Job Support Scheme

The Chancellor announced on 24th September that the Job Retention Scheme is changing to the Job Support Scheme (JSS).

This is to support individuals and businesses during the challenges created by coronavirus. It should allow employers to retain their employees in the event of less demand, or a mandatory shutdown.

The JSS will be split into two divisions, being the JSS Open and the JSS Closed.

Under JSS Open, an employee will be required to work at least 20% of their normal working hours. For this, they will receive their normal wages.

The employee will be paid two thirds of the remaining unworked hours. The government have promised to pay 61.67% and this will be capped at £1,541.75.

Employers must pay 5% of the salary, along with National Insurance and pension contributions.

JSS Closed will relate to businesses that have been ordered to close by the government. For example, pubs or bars that do not serve food in Tier 3 areas.

Under this, employees will receive two-thirds of their normal wages.

This will be subsidised by the government and will be capped at £2,083.33 per month. 

As with JSS Open, employers must pay NI and pension contributions on that amount. 

Regarding both schemes:

  • Employers are welcome to top up wages beyond the amounts provided for in the scheme.
  • All small or medium sized businesses with less than 250 employees are eligible for the scheme.
  • Large businesses are eligible if their turnover has fallen because of COVID-19 and this can be verified by their VAT returns.
  • The government will discourage, but not prohibit, a large business from claiming on the JSS if it is making capital distributions, such as dividend payments.
  • Employers will claim in arrears for salary monies already paid. The first claims can be made from 8th December 2020 and claims will be made via an online portal.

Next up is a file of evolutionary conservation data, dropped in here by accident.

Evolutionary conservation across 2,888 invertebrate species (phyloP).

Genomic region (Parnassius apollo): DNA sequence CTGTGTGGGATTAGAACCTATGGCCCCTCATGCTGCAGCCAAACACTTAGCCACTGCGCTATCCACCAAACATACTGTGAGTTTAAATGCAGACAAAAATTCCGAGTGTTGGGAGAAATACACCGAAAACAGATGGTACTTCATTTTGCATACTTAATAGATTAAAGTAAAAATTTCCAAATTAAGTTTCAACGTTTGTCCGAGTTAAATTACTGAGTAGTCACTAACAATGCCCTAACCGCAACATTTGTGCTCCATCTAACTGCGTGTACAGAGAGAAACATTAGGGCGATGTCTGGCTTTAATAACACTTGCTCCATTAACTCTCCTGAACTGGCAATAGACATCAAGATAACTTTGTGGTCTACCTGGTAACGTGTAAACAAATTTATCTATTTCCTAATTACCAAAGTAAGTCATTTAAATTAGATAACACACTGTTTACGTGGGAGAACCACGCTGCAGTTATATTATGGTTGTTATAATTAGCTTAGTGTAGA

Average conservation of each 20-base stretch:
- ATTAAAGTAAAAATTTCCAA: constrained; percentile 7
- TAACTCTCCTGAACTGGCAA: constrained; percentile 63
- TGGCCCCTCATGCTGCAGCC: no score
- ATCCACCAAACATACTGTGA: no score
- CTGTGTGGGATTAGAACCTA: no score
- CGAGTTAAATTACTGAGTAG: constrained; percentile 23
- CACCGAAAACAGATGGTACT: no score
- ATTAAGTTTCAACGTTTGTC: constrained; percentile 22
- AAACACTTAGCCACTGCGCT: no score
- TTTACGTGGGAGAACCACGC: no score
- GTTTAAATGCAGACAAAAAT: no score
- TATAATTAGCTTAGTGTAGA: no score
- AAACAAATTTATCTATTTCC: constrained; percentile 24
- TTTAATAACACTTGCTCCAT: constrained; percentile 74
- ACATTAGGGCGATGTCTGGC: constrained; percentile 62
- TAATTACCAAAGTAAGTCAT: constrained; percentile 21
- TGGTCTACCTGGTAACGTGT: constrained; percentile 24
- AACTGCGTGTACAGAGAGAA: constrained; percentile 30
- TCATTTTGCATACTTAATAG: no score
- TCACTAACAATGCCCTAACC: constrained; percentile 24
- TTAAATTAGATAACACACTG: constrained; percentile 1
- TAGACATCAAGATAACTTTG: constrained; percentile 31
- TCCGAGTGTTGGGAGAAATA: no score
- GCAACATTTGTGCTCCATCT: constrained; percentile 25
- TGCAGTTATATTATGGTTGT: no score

• Employers will be unable to claim for an employee who has been made redundant or is serving a contractual or statutory notice period during the claim period.
  • There must be written agreements between employer and employee agreeing to the changes.

To calculate the amount of pay: for employees who are paid a fixed salary, the ‘Reference Salary’ is the greater of:

  • The wages payable to the employee in the last pay period ending on or before 23rd September 2020
  • The wages payable to the employee in the last pay period ending on or before 19th March 2020, this may be the same salary calculated under the CJRS scheme

For those who receive variable pay, the ‘Reference Salary’ is the greater of:

  • The wages earned in the same calendar period in the tax year 2019 to 2020
  • The average wages payable in the tax year 2019 to 2020; or
  • The average wages payable from 1st February 2020 (or the employee’s start date if later) until 23 September 2020

Job Retention Bonus Scheme

The government have also introduced a Job Retention Bonus Scheme. This is a £1,000 one-off taxable payment to the employer, for each eligible employee that was furloughed and kept continuously employed until 31st January 2021.

The employer must have paid a salary of at least £1,560 to the employee between 6th November 2020 and 5th February 2021.

A claim for the bonus needs to be presented between 15th February and 31st March 2021.